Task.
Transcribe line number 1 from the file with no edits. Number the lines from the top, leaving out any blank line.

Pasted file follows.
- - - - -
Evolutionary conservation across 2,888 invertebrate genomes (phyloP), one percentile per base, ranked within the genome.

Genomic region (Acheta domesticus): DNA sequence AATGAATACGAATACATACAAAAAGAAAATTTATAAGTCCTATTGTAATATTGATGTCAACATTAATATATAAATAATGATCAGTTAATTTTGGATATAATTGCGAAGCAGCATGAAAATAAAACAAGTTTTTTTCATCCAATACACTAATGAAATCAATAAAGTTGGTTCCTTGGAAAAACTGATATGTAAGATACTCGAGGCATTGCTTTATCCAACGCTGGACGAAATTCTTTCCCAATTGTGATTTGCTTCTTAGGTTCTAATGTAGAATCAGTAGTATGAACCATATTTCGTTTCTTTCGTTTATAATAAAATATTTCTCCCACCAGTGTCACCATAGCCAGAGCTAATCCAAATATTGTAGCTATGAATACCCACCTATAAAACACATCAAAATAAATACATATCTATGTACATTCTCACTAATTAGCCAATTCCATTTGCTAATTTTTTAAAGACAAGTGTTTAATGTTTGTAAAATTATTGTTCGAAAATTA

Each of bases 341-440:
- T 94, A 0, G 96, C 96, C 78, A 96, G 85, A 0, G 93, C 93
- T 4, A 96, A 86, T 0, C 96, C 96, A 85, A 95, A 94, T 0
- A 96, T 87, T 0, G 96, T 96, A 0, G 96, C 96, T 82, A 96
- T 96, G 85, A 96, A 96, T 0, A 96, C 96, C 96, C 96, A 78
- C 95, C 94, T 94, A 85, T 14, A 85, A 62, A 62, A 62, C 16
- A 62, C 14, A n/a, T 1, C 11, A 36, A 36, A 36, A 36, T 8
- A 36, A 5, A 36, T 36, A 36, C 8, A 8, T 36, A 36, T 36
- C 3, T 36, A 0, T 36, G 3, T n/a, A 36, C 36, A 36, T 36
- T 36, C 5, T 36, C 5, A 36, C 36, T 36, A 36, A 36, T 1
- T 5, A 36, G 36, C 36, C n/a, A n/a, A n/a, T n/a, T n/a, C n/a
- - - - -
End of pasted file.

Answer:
Evolutionary conservation across 2,888 invertebrate genomes (phyloP), one percentile per base, ranked within the genome.